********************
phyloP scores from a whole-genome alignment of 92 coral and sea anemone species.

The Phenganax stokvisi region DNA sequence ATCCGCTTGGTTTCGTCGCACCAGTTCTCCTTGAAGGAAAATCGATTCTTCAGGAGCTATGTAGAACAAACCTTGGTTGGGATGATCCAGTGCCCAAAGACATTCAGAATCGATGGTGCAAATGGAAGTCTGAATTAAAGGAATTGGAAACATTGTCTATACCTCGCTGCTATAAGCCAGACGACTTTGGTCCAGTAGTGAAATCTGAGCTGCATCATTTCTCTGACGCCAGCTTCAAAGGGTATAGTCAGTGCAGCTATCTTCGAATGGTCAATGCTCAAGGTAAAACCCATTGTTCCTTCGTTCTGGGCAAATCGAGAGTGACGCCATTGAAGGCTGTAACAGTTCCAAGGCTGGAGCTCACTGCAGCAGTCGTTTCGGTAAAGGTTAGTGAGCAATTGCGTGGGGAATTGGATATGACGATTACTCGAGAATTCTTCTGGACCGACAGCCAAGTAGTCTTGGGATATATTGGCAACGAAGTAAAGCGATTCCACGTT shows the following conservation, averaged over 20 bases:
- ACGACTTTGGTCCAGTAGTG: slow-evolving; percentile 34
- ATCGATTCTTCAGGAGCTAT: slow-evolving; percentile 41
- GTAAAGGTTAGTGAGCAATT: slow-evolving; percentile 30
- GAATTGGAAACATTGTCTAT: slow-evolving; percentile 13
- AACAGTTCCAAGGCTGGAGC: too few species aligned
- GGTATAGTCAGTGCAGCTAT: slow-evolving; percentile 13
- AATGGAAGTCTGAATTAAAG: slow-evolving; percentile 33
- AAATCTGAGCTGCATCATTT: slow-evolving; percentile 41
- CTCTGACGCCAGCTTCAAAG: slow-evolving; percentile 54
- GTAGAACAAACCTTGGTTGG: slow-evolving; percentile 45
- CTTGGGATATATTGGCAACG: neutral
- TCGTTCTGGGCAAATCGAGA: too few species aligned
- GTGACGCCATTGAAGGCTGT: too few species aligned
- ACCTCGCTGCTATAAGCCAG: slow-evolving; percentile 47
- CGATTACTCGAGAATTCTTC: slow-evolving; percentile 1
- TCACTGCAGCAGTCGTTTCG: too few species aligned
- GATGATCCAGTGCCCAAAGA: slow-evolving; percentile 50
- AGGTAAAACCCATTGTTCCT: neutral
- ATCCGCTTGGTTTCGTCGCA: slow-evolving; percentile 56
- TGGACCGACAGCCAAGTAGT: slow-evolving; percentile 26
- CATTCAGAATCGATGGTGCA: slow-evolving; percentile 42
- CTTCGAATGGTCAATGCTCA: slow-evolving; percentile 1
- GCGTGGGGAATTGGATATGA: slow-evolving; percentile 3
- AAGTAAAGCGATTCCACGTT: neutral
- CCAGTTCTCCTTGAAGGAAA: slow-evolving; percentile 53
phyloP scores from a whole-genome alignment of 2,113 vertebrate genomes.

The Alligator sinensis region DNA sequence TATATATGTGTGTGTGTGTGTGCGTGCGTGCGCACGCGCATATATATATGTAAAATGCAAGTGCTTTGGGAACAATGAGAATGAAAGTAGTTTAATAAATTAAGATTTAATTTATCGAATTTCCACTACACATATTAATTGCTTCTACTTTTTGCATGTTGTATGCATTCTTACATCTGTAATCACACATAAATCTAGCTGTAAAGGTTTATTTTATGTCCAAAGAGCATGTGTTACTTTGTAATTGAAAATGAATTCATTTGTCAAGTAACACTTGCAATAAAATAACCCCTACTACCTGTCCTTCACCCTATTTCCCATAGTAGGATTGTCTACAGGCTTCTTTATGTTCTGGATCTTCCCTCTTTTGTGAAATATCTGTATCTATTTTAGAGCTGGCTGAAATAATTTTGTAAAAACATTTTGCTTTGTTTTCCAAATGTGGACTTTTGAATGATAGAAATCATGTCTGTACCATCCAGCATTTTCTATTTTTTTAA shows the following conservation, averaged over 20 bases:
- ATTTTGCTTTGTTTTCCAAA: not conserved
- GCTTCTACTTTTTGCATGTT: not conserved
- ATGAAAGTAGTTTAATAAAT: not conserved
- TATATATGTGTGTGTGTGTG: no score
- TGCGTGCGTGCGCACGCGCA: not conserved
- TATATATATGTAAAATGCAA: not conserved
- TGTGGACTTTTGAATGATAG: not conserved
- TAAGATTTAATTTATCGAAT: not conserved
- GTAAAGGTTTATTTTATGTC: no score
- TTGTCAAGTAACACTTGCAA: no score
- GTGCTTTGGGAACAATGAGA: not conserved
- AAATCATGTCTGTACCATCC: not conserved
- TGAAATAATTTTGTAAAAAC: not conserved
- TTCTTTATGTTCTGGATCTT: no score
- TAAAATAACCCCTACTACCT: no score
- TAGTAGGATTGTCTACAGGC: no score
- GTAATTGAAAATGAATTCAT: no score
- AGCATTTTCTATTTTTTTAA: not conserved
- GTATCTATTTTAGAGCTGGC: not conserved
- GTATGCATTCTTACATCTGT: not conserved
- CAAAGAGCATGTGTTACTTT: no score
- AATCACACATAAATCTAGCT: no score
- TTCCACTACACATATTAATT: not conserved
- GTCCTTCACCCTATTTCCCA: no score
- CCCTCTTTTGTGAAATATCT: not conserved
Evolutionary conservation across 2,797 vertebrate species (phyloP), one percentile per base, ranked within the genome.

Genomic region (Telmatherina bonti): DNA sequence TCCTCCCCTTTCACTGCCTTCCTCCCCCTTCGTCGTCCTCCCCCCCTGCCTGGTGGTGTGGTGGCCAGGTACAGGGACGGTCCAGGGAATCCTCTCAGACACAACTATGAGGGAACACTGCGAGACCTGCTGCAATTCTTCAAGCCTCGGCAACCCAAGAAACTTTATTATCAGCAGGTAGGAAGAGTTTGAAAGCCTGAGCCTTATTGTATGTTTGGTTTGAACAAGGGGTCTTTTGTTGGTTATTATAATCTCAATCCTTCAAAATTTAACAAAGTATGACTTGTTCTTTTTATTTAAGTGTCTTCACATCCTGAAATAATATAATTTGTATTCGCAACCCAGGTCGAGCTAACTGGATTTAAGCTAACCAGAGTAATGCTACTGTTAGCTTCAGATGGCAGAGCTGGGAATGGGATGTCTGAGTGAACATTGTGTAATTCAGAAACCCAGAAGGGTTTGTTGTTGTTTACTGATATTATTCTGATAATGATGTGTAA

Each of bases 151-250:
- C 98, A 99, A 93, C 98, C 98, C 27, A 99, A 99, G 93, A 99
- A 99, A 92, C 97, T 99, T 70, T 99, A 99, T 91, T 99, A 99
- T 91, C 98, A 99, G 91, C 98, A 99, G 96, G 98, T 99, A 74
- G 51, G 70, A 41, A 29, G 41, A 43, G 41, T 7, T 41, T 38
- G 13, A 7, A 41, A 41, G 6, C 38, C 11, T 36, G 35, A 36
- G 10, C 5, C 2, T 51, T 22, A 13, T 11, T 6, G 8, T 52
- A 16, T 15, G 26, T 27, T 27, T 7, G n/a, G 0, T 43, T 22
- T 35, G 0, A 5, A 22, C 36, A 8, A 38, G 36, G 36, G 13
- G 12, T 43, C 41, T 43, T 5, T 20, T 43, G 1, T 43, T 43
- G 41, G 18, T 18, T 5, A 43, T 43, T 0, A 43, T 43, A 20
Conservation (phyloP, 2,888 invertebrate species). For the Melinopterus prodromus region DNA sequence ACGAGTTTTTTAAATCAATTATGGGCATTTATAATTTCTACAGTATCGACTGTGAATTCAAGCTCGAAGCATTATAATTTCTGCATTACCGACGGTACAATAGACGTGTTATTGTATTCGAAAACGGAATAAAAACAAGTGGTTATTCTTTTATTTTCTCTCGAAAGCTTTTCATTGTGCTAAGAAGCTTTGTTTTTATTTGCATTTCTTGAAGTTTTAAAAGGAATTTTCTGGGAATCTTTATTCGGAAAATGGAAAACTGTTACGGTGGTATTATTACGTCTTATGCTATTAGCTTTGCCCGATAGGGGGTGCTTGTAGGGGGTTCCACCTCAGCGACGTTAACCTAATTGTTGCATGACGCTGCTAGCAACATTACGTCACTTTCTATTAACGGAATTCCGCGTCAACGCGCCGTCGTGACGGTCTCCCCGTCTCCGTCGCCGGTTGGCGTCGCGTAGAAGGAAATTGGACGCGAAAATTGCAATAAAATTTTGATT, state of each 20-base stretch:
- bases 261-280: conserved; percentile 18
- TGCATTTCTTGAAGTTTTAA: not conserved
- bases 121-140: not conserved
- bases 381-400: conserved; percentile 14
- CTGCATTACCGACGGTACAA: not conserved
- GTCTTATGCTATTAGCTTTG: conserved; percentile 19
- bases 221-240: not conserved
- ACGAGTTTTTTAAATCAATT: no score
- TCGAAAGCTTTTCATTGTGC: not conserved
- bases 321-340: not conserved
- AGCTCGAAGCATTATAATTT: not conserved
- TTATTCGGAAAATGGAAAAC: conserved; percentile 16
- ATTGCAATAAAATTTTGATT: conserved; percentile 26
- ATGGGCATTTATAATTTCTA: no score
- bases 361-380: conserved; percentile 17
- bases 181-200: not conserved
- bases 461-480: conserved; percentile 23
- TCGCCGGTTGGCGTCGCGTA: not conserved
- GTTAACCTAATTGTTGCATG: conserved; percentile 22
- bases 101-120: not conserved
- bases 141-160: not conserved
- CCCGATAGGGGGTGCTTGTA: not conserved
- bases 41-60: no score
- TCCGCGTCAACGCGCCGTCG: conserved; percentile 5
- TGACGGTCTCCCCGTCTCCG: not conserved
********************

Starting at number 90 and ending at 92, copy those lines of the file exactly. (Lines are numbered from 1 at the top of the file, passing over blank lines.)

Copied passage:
- CCCGATAGGGGGTGCTTGTA: not conserved
- bases 41-60: no score
- TCCGCGTCAACGCGCCGTCG: conserved; percentile 5